For instance, API 130 would block most or all keystrokes, mouse inputs, or other interactions by users controlling the physical console. In some instances, blockinput API 130 does not block a certain predetermined command that, when received, unblocks the blocking of the input and takes down the privacy mode. In some instances, this command comprises a secure attention sequence (SAS) received from a keyboard of host 106. This SAS may comprise a control-alt-delete key sequence, or some other predetermined key sequence.

Returning to FIG. 5, operation 508 next calls blockinput API 130 to determine if the predetermined command has been received from host 106. Decision block 510 then queries whether the predetermined command has been received or, stated otherwise, whether the returned parameter is true. If not (i.e., if the return parameter is false), then process 500 loops back to operation 508. If, however, the predetermined command has been received (i.e., the return parameter is true), then process 500 proceeds to operation 512. Operation 512 then takes down the privacy mode and thereafter may process input received from host 106. In some instances, in response to detecting the predetermined command and before the privacy mode is taken down, program 136 locks host 106 and a login screen is displayed. Therefore, a user that wishes to operate host 106 may first log in before being allowed to control the host.

Stated otherwise, if the return parameter is true at decision block 510, then the calling of API 130 at operation 508 re-blocked the input received from host 106. As such, decision block 510 determines that the predetermined command (unblocking the blocking of the input) was indeed received from host 106. As such, operation 512 proceeds to take down the privacy mode and allow a user of host 106 to regain control of the device, as described in detail immediately below. Until the predetermined command is received, however, process 500 continues to periodically call blockinput API, as illustrated by operations 508 and 510. In response to each call, a parameter of “false” is returned indicating that the predetermined command has not been received from the physical console of host 106. As such, blockinput API 130 continues to block input from host 106 until the predetermined command is received.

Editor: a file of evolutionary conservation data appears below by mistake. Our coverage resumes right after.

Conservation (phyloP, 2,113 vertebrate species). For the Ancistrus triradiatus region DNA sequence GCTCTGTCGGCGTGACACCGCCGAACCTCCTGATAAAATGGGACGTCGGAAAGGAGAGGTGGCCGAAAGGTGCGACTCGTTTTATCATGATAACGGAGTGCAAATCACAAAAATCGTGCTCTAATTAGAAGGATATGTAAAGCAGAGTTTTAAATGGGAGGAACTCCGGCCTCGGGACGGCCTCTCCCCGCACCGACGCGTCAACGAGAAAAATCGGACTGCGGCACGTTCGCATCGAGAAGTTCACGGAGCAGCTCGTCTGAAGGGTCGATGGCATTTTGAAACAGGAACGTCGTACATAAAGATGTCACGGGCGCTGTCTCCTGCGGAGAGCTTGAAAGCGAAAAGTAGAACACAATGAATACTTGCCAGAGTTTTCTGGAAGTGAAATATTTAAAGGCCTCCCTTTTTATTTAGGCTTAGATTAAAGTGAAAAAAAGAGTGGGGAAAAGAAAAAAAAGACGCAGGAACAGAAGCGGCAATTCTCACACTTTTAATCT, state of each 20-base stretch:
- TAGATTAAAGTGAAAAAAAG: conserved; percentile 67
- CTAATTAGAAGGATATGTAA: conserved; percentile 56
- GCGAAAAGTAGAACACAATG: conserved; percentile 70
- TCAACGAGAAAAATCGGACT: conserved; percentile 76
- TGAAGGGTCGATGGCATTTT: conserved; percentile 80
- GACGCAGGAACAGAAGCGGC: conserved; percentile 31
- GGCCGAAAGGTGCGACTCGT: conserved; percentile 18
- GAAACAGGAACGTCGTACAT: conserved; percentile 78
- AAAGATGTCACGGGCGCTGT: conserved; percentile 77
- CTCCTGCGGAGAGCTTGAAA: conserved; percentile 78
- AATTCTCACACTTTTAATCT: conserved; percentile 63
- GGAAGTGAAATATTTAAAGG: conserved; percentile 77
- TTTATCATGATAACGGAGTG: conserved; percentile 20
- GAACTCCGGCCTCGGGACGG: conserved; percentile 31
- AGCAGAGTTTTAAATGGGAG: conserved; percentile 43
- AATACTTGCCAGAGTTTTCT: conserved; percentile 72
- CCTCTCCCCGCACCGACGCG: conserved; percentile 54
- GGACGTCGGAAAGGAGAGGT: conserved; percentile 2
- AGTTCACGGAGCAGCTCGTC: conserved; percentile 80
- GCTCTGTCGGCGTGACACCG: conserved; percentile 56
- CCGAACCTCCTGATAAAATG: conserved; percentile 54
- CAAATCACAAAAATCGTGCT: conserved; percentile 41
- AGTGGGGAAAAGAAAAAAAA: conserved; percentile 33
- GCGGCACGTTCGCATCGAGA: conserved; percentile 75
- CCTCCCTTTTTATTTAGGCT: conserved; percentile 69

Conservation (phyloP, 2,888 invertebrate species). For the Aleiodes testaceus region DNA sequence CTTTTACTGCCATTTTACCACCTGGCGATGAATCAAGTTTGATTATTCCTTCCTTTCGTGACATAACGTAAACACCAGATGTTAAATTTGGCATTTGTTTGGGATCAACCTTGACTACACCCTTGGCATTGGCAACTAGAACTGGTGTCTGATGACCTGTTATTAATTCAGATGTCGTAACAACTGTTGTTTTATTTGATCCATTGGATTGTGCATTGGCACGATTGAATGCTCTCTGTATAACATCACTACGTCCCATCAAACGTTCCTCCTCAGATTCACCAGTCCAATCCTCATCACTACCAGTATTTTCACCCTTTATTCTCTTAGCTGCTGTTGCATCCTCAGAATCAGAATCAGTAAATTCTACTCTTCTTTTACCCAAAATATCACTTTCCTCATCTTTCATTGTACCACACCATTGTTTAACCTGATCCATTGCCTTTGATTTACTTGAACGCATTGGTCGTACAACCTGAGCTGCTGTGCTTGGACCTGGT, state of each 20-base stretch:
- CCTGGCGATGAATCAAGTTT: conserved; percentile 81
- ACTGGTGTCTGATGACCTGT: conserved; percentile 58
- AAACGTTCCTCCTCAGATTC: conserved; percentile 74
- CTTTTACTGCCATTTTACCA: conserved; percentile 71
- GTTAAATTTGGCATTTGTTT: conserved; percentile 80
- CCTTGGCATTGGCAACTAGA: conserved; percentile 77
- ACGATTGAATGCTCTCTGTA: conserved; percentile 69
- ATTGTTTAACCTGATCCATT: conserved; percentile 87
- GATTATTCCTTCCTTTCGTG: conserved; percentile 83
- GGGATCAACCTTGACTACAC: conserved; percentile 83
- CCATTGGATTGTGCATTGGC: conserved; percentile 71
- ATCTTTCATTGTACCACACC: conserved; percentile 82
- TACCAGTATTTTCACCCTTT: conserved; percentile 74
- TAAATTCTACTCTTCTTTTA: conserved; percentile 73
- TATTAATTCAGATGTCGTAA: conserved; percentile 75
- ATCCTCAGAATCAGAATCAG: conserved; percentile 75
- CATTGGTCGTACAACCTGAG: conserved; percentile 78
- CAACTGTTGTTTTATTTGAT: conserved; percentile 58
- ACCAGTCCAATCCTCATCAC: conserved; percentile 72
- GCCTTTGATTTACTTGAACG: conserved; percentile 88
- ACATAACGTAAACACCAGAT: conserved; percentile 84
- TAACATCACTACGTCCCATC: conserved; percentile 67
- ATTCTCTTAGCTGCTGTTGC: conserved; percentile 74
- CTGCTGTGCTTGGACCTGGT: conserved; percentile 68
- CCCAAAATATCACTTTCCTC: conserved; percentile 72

FIG. 6 depicts an illustrative process 600 for restoring a previous configuration of host 106 after the remote desktop session ceases. The session may cease after host 106 receives a predetermined command (e.g., a control-alt-delete key sequence), as discussed above with reference to FIG. 5, or after remote client 104 terminates the session. Once restored, the previous configuration of host 106 allows a user at host 106 to operate and control the device.

Process includes operation 602, at which remote client 104 disconnects from host 106 and, hence, terminate the remote desktop session. Next, at operation 604, host 106 sets the physical display as the primary display of the host. At operation 606, host 106 then unloads virtual display driver 128 and the associated virtual display. Finally, host 106 associates mirror driver 124 with physical display driver 122 at operation 608. At this point, host 106 is configured in the same manner as it was prior to the remote client 104 remotely controlling the host. As such, a user of host computing device 106 may now interact with the device and view the interactions on display 110 of host 106.

CONCLUSION

Although the subject matter has been described in language specific to structural features and/or methodological acts, it is to be understood that the subject matter defined in the appended claims is not necessarily limited to the specific features or acts described above. Rather, the specific features and acts described above are disclosed as example forms of implementing the claims.